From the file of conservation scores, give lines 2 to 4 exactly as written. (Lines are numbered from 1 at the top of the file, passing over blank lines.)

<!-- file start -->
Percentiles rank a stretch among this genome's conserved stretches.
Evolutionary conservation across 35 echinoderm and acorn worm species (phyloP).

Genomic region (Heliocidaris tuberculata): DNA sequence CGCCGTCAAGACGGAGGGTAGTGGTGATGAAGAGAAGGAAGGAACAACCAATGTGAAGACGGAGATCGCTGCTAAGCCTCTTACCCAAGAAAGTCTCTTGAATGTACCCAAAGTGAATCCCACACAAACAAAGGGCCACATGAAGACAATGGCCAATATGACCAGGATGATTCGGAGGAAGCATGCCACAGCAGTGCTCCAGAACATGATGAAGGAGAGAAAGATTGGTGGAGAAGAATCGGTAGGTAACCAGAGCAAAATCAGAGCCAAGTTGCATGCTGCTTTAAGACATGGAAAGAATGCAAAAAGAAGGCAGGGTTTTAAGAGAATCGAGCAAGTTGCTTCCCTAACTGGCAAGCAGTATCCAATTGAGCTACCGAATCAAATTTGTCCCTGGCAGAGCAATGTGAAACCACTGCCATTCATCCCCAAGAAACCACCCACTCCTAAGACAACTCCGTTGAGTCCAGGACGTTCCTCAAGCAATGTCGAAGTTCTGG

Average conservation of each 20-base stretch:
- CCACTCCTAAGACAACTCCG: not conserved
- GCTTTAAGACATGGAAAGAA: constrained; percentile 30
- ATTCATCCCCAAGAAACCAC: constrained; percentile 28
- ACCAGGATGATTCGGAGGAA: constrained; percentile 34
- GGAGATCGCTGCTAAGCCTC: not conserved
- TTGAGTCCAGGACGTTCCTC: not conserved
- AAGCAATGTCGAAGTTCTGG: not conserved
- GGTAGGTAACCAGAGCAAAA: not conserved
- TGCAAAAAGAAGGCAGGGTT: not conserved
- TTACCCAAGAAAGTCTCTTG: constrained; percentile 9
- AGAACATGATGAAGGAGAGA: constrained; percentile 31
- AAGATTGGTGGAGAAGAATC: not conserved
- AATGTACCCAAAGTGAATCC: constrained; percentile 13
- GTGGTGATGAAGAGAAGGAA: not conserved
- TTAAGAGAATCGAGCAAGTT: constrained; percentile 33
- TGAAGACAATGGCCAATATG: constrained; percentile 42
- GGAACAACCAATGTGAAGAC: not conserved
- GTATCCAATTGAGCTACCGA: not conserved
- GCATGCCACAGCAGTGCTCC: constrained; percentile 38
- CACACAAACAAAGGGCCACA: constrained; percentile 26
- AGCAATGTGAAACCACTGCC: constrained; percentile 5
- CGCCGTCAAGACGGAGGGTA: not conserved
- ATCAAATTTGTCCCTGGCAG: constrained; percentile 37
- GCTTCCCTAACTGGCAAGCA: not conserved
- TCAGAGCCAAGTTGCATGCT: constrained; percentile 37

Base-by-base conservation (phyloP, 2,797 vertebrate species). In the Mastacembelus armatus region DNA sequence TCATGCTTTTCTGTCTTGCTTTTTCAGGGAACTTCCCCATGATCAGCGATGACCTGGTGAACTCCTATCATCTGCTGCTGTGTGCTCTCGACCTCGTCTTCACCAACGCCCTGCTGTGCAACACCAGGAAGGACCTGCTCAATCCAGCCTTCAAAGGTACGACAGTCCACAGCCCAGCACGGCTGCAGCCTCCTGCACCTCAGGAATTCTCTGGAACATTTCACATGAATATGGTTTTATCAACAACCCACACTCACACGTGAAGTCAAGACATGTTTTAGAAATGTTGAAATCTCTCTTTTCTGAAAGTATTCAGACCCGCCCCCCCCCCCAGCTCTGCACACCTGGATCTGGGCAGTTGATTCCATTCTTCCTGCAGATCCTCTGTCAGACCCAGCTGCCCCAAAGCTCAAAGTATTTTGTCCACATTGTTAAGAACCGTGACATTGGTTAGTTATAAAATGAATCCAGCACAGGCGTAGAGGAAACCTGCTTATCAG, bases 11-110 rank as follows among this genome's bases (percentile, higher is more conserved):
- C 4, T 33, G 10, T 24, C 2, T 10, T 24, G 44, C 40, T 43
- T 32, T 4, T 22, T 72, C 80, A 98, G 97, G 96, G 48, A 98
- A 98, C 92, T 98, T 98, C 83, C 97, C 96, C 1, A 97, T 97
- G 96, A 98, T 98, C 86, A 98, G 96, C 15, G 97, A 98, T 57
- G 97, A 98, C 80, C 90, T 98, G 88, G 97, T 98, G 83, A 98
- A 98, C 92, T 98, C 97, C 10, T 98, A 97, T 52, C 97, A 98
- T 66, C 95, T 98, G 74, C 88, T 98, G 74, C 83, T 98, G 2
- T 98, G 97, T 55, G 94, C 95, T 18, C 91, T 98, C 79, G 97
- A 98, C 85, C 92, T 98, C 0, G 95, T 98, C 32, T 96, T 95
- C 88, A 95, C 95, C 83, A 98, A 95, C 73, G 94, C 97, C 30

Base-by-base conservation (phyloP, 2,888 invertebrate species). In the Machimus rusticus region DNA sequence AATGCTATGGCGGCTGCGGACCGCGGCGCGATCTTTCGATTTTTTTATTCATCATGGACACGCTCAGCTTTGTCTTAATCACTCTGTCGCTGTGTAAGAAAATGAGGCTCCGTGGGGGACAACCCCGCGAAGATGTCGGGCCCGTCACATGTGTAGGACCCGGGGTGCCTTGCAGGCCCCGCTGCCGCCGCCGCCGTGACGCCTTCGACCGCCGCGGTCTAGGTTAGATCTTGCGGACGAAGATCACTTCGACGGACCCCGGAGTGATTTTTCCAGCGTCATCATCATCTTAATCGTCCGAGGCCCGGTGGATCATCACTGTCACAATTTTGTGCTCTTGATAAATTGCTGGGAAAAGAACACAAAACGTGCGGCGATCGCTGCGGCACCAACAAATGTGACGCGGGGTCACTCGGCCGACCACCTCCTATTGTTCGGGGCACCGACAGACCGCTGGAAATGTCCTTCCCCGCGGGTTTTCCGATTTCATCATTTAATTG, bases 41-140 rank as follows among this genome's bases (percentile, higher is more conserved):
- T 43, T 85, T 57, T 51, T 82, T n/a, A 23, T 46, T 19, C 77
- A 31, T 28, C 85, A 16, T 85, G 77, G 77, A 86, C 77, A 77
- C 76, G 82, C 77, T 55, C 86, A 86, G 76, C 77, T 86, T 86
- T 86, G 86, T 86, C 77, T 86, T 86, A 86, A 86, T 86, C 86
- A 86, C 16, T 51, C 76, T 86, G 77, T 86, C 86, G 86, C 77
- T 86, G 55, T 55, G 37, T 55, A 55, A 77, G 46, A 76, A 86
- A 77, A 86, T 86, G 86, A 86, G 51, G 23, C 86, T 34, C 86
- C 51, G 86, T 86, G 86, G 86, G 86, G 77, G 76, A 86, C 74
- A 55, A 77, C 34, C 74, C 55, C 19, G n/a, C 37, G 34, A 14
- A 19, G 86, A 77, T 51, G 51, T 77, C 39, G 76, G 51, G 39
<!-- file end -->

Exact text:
Evolutionary conservation across 35 echinoderm and acorn worm species (phyloP).

Genomic region (Heliocidaris tuberculata): DNA sequence CGCCGTCAAGACGGAGGGTAGTGGTGATGAAGAGAAGGAAGGAACAACCAATGTGAAGACGGAGATCGCTGCTAAGCCTCTTACCCAAGAAAGTCTCTTGAATGTACCCAAAGTGAATCCCACACAAACAAAGGGCCACATGAAGACAATGGCCAATATGACCAGGATGATTCGGAGGAAGCATGCCACAGCAGTGCTCCAGAACATGATGAAGGAGAGAAAGATTGGTGGAGAAGAATCGGTAGGTAACCAGAGCAAAATCAGAGCCAAGTTGCATGCTGCTTTAAGACATGGAAAGAATGCAAAAAGAAGGCAGGGTTTTAAGAGAATCGAGCAAGTTGCTTCCCTAACTGGCAAGCAGTATCCAATTGAGCTACCGAATCAAATTTGTCCCTGGCAGAGCAATGTGAAACCACTGCCATTCATCCCCAAGAAACCACCCACTCCTAAGACAACTCCGTTGAGTCCAGGACGTTCCTCAAGCAATGTCGAAGTTCTGG

Average conservation of each 20-base stretch: